Desert Shelter,Taliesin West, 2001- Design-Build

follow url PROJECT AND DATES: Shelter Design Build, 2000-2001
LOCATION: Taliesin West, Arizona (Scottsdale)
CREDITS: Aaron Kadoch- Design and Construction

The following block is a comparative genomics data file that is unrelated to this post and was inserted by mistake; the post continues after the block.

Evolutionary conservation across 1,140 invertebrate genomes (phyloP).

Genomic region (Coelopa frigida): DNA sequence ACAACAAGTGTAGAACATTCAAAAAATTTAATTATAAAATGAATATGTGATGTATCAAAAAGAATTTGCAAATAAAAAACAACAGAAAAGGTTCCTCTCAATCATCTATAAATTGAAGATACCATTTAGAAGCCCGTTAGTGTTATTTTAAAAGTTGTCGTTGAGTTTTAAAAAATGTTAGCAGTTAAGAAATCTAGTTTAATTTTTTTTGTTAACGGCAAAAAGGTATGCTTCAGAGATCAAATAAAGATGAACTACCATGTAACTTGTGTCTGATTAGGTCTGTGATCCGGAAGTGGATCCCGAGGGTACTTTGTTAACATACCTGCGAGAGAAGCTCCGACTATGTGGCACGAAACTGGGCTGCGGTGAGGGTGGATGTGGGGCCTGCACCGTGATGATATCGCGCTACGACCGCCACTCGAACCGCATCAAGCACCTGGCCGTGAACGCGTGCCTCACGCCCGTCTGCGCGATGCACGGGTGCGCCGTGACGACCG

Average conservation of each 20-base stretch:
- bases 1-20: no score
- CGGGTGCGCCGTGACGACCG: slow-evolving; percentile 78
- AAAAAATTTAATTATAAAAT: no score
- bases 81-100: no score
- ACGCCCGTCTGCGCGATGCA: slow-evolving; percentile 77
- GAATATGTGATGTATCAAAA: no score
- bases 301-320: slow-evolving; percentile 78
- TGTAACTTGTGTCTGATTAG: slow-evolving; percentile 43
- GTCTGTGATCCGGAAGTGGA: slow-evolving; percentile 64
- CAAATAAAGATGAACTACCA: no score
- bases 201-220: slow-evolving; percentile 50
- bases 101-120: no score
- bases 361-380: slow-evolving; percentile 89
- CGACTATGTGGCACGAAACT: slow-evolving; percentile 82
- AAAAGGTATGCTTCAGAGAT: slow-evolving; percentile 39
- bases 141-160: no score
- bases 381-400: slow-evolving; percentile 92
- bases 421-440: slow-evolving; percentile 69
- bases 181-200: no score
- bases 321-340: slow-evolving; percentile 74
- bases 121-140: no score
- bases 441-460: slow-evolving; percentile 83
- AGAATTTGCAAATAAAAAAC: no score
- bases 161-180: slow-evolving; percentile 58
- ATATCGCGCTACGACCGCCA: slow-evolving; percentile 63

Photography : Aaron Kadoch This project was a thesis project in architecture graduate school while studying at the Frank Lloyd Wright School of Architecture from 1998-2001. The school has a rich history of building desert shelters, beginning in 1937, when Frank Lloyd Wright decided to build a desert retreat to compliment his home in Spring Green, Wisconsin (Taliesin). The School of apprentices working with Wright in his professional practice also were officially students of Wright, working in the traditional master-apprentice model of craftsmanship oriented design practice. This style of “learning by doing” is still alive today. Originally shelters were constructed of wood and canvas until wright created the signature “desert masonry” – a  form work technique unique to Wright and the Sonoran Desert with its burnt oxide colored stones of orange and brown. This shelter, like all new shelters today, began with an existing equilateral triangle tent base 8′ on all sides. The shelter design uses this triangle as the main hub or open air court connecting two rectangular roofed forms. The structure is a steel frame prefabricated in the shop at Taliesin as bolt-able panels and frames that were erected on site in a matter of 5 hours. Infill materials in the frame became an experimental consortium of desert masonry with stone taken directly from the site. The style of masonry was laid up without a form, yet has rebar reinforcements connecting it to the steel structure. Other panel experiments include, custom concrete panels, glass block, thermo- clear and laminated glass and perforated steel. The roofs are made of simple corrugated metal and fiberglass- easily replaceable when the materials breakdown or a new material become available for future students. Together the materials form a quilt of materials that can highlight a strict study in geometry and volume, light and air, and a way for the architecture to highlight the amazing desert landscape and the immediate site features where the shelter is situated. Most striking is the giant Seguaro Cactus, which has inspired the green roof which casts a wonderful green hue on the otherwise industrial materials. The shelter represents the beginning of my own design philosophy, which has evolved but stayed true to baseline ideals focused on construction methodology and craftsmanship, materiality custom design innovation,inspiration with and the highlighting of the natural landscape and creating environments of experience where light and color and texture informs a spatial investigation for the visitor.

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